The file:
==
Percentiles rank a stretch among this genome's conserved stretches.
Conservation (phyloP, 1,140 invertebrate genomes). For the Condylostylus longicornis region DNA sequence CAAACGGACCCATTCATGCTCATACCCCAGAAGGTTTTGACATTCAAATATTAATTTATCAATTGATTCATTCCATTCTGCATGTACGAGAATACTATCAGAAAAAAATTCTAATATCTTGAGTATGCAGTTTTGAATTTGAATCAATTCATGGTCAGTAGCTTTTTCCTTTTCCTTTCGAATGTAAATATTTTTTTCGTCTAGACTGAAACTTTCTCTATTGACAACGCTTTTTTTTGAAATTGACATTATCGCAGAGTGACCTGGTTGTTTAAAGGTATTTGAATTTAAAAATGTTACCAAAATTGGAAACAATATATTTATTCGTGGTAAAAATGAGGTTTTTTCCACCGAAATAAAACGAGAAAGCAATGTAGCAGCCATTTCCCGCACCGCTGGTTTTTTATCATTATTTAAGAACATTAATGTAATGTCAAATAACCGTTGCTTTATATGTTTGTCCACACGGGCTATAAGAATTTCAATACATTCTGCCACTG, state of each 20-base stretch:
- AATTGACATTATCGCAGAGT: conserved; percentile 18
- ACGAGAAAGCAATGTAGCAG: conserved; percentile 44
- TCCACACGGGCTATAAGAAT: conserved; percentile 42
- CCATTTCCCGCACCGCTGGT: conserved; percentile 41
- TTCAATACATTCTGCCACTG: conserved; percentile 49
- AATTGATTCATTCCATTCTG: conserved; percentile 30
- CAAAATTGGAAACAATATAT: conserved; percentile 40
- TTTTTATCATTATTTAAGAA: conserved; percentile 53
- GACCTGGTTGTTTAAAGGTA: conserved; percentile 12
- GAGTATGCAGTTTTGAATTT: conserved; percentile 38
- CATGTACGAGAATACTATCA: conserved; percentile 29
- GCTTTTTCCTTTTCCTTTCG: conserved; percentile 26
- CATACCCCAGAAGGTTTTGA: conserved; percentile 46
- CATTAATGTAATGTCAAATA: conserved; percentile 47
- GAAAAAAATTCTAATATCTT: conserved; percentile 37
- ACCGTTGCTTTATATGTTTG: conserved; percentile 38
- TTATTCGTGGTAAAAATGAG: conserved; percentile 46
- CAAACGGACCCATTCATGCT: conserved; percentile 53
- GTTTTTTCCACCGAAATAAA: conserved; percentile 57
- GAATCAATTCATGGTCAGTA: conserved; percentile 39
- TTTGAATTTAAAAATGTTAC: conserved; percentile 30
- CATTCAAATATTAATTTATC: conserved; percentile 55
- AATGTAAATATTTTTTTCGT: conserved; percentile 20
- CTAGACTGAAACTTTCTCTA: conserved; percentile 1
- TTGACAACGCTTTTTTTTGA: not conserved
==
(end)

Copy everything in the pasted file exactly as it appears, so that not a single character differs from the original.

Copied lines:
Percentiles rank a stretch among this genome's conserved stretches.
Conservation (phyloP, 1,140 invertebrate genomes). For the Condylostylus longicornis region DNA sequence CAAACGGACCCATTCATGCTCATACCCCAGAAGGTTTTGACATTCAAATATTAATTTATCAATTGATTCATTCCATTCTGCATGTACGAGAATACTATCAGAAAAAAATTCTAATATCTTGAGTATGCAGTTTTGAATTTGAATCAATTCATGGTCAGTAGCTTTTTCCTTTTCCTTTCGAATGTAAATATTTTTTTCGTCTAGACTGAAACTTTCTCTATTGACAACGCTTTTTTTTGAAATTGACATTATCGCAGAGTGACCTGGTTGTTTAAAGGTATTTGAATTTAAAAATGTTACCAAAATTGGAAACAATATATTTATTCGTGGTAAAAATGAGGTTTTTTCCACCGAAATAAAACGAGAAAGCAATGTAGCAGCCATTTCCCGCACCGCTGGTTTTTTATCATTATTTAAGAACATTAATGTAATGTCAAATAACCGTTGCTTTATATGTTTGTCCACACGGGCTATAAGAATTTCAATACATTCTGCCACTG, state of each 20-base stretch:
- AATTGACATTATCGCAGAGT: conserved; percentile 18
- ACGAGAAAGCAATGTAGCAG: conserved; percentile 44
- TCCACACGGGCTATAAGAAT: conserved; percentile 42
- CCATTTCCCGCACCGCTGGT: conserved; percentile 41
- TTCAATACATTCTGCCACTG: conserved; percentile 49
- AATTGATTCATTCCATTCTG: conserved; percentile 30
- CAAAATTGGAAACAATATAT: conserved; percentile 40
- TTTTTATCATTATTTAAGAA: conserved; percentile 53
- GACCTGGTTGTTTAAAGGTA: conserved; percentile 12
- GAGTATGCAGTTTTGAATTT: conserved; percentile 38
- CATGTACGAGAATACTATCA: conserved; percentile 29
- GCTTTTTCCTTTTCCTTTCG: conserved; percentile 26
- CATACCCCAGAAGGTTTTGA: conserved; percentile 46
- CATTAATGTAATGTCAAATA: conserved; percentile 47
- GAAAAAAATTCTAATATCTT: conserved; percentile 37
- ACCGTTGCTTTATATGTTTG: conserved; percentile 38
- TTATTCGTGGTAAAAATGAG: conserved; percentile 46
- CAAACGGACCCATTCATGCT: conserved; percentile 53
- GTTTTTTCCACCGAAATAAA: conserved; percentile 57
- GAATCAATTCATGGTCAGTA: conserved; percentile 39
- TTTGAATTTAAAAATGTTAC: conserved; percentile 30
- CATTCAAATATTAATTTATC: conserved; percentile 55
- AATGTAAATATTTTTTTCGT: conserved; percentile 20
- CTAGACTGAAACTTTCTCTA: conserved; percentile 1
- TTGACAACGCTTTTTTTTGA: not conserved